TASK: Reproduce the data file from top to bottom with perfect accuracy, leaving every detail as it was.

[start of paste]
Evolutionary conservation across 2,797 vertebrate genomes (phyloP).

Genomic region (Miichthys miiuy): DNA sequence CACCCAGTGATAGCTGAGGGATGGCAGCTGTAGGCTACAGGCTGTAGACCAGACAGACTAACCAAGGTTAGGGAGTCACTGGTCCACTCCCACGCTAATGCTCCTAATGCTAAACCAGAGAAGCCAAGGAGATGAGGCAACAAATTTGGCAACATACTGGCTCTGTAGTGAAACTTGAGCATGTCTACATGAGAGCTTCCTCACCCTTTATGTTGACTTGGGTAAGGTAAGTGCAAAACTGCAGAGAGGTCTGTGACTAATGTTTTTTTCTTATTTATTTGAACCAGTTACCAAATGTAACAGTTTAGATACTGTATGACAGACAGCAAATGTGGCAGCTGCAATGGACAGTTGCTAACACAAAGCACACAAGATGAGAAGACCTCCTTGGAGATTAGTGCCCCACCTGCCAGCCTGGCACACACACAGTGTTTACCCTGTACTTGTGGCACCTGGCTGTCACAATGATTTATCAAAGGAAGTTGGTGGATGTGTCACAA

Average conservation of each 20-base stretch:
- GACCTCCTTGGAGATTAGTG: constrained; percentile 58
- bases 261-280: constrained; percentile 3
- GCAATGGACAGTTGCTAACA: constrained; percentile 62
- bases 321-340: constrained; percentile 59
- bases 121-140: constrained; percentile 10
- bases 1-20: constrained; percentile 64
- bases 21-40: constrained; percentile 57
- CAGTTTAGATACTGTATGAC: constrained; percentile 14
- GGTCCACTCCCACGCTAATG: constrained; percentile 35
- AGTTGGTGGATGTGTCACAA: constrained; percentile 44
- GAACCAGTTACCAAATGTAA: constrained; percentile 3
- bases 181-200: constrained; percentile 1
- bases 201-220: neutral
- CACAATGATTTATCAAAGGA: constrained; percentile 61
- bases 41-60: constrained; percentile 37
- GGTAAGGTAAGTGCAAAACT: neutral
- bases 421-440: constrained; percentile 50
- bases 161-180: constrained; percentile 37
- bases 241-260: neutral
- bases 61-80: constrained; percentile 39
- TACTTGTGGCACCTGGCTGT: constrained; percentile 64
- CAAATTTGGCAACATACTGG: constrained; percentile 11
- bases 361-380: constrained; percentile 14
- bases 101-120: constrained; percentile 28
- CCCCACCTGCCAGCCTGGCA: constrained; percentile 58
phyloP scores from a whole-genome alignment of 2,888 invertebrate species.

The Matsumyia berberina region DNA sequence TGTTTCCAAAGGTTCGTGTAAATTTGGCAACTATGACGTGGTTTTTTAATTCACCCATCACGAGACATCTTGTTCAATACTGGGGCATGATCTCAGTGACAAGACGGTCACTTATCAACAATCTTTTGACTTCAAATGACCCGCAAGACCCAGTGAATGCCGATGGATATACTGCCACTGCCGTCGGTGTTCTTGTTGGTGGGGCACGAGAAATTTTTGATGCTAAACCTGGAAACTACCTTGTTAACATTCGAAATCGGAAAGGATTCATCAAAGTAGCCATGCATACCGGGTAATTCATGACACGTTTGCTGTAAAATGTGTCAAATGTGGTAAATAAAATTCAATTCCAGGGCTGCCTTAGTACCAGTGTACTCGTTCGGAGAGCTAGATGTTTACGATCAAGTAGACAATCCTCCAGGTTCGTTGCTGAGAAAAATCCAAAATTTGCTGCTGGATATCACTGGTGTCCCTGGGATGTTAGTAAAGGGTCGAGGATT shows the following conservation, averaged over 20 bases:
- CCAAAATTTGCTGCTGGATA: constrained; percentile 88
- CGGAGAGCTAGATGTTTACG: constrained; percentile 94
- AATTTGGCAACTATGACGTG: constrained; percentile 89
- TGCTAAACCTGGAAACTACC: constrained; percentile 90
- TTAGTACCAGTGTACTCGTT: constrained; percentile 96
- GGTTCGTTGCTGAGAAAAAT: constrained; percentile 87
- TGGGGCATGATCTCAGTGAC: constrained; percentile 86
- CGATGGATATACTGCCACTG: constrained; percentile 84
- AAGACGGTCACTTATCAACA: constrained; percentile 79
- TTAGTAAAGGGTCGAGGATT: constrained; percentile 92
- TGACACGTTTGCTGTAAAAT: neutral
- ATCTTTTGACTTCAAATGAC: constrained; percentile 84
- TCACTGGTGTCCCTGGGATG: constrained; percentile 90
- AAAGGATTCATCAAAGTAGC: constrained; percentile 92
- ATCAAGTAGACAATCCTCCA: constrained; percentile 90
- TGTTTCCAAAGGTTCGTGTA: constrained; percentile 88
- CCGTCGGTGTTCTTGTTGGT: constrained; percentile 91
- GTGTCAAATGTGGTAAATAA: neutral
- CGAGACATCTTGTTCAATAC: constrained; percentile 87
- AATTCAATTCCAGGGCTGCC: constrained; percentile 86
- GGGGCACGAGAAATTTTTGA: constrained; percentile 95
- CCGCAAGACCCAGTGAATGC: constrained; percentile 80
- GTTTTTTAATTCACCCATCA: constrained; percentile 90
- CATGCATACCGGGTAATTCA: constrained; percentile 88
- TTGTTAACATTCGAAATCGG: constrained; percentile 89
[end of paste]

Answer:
Evolutionary conservation across 2,797 vertebrate genomes (phyloP).

Genomic region (Miichthys miiuy): DNA sequence CACCCAGTGATAGCTGAGGGATGGCAGCTGTAGGCTACAGGCTGTAGACCAGACAGACTAACCAAGGTTAGGGAGTCACTGGTCCACTCCCACGCTAATGCTCCTAATGCTAAACCAGAGAAGCCAAGGAGATGAGGCAACAAATTTGGCAACATACTGGCTCTGTAGTGAAACTTGAGCATGTCTACATGAGAGCTTCCTCACCCTTTATGTTGACTTGGGTAAGGTAAGTGCAAAACTGCAGAGAGGTCTGTGACTAATGTTTTTTTCTTATTTATTTGAACCAGTTACCAAATGTAACAGTTTAGATACTGTATGACAGACAGCAAATGTGGCAGCTGCAATGGACAGTTGCTAACACAAAGCACACAAGATGAGAAGACCTCCTTGGAGATTAGTGCCCCACCTGCCAGCCTGGCACACACACAGTGTTTACCCTGTACTTGTGGCACCTGGCTGTCACAATGATTTATCAAAGGAAGTTGGTGGATGTGTCACAA

Average conservation of each 20-base stretch:
- GACCTCCTTGGAGATTAGTG: constrained; percentile 58
- bases 261-280: constrained; percentile 3
- GCAATGGACAGTTGCTAACA: constrained; percentile 62
- bases 321-340: constrained; percentile 59
- bases 121-140: constrained; percentile 10
- bases 1-20: constrained; percentile 64
- bases 21-40: constrained; percentile 57
- CAGTTTAGATACTGTATGAC: constrained; percentile 14
- GGTCCACTCCCACGCTAATG: constrained; percentile 35
- AGTTGGTGGATGTGTCACAA: constrained; percentile 44
- GAACCAGTTACCAAATGTAA: constrained; percentile 3
- bases 181-200: constrained; percentile 1
- bases 201-220: neutral
- CACAATGATTTATCAAAGGA: constrained; percentile 61
- bases 41-60: constrained; percentile 37
- GGTAAGGTAAGTGCAAAACT: neutral
- bases 421-440: constrained; percentile 50
- bases 161-180: constrained; percentile 37
- bases 241-260: neutral
- bases 61-80: constrained; percentile 39
- TACTTGTGGCACCTGGCTGT: constrained; percentile 64
- CAAATTTGGCAACATACTGG: constrained; percentile 11
- bases 361-380: constrained; percentile 14
- bases 101-120: constrained; percentile 28
- CCCCACCTGCCAGCCTGGCA: constrained; percentile 58
phyloP scores from a whole-genome alignment of 2,888 invertebrate species.

The Matsumyia berberina region DNA sequence TGTTTCCAAAGGTTCGTGTAAATTTGGCAACTATGACGTGGTTTTTTAATTCACCCATCACGAGACATCTTGTTCAATACTGGGGCATGATCTCAGTGACAAGACGGTCACTTATCAACAATCTTTTGACTTCAAATGACCCGCAAGACCCAGTGAATGCCGATGGATATACTGCCACTGCCGTCGGTGTTCTTGTTGGTGGGGCACGAGAAATTTTTGATGCTAAACCTGGAAACTACCTTGTTAACATTCGAAATCGGAAAGGATTCATCAAAGTAGCCATGCATACCGGGTAATTCATGACACGTTTGCTGTAAAATGTGTCAAATGTGGTAAATAAAATTCAATTCCAGGGCTGCCTTAGTACCAGTGTACTCGTTCGGAGAGCTAGATGTTTACGATCAAGTAGACAATCCTCCAGGTTCGTTGCTGAGAAAAATCCAAAATTTGCTGCTGGATATCACTGGTGTCCCTGGGATGTTAGTAAAGGGTCGAGGATT shows the following conservation, averaged over 20 bases:
- CCAAAATTTGCTGCTGGATA: constrained; percentile 88
- CGGAGAGCTAGATGTTTACG: constrained; percentile 94
- AATTTGGCAACTATGACGTG: constrained; percentile 89
- TGCTAAACCTGGAAACTACC: constrained; percentile 90
- TTAGTACCAGTGTACTCGTT: constrained; percentile 96
- GGTTCGTTGCTGAGAAAAAT: constrained; percentile 87
- TGGGGCATGATCTCAGTGAC: constrained; percentile 86
- CGATGGATATACTGCCACTG: constrained; percentile 84
- AAGACGGTCACTTATCAACA: constrained; percentile 79
- TTAGTAAAGGGTCGAGGATT: constrained; percentile 92
- TGACACGTTTGCTGTAAAAT: neutral
- ATCTTTTGACTTCAAATGAC: constrained; percentile 84
- TCACTGGTGTCCCTGGGATG: constrained; percentile 90
- AAAGGATTCATCAAAGTAGC: constrained; percentile 92
- ATCAAGTAGACAATCCTCCA: constrained; percentile 90
- TGTTTCCAAAGGTTCGTGTA: constrained; percentile 88
- CCGTCGGTGTTCTTGTTGGT: constrained; percentile 91
- GTGTCAAATGTGGTAAATAA: neutral
- CGAGACATCTTGTTCAATAC: constrained; percentile 87
- AATTCAATTCCAGGGCTGCC: constrained; percentile 86
- GGGGCACGAGAAATTTTTGA: constrained; percentile 95
- CCGCAAGACCCAGTGAATGC: constrained; percentile 80
- GTTTTTTAATTCACCCATCA: constrained; percentile 90
- CATGCATACCGGGTAATTCA: constrained; percentile 88
- TTGTTAACATTCGAAATCGG: constrained; percentile 89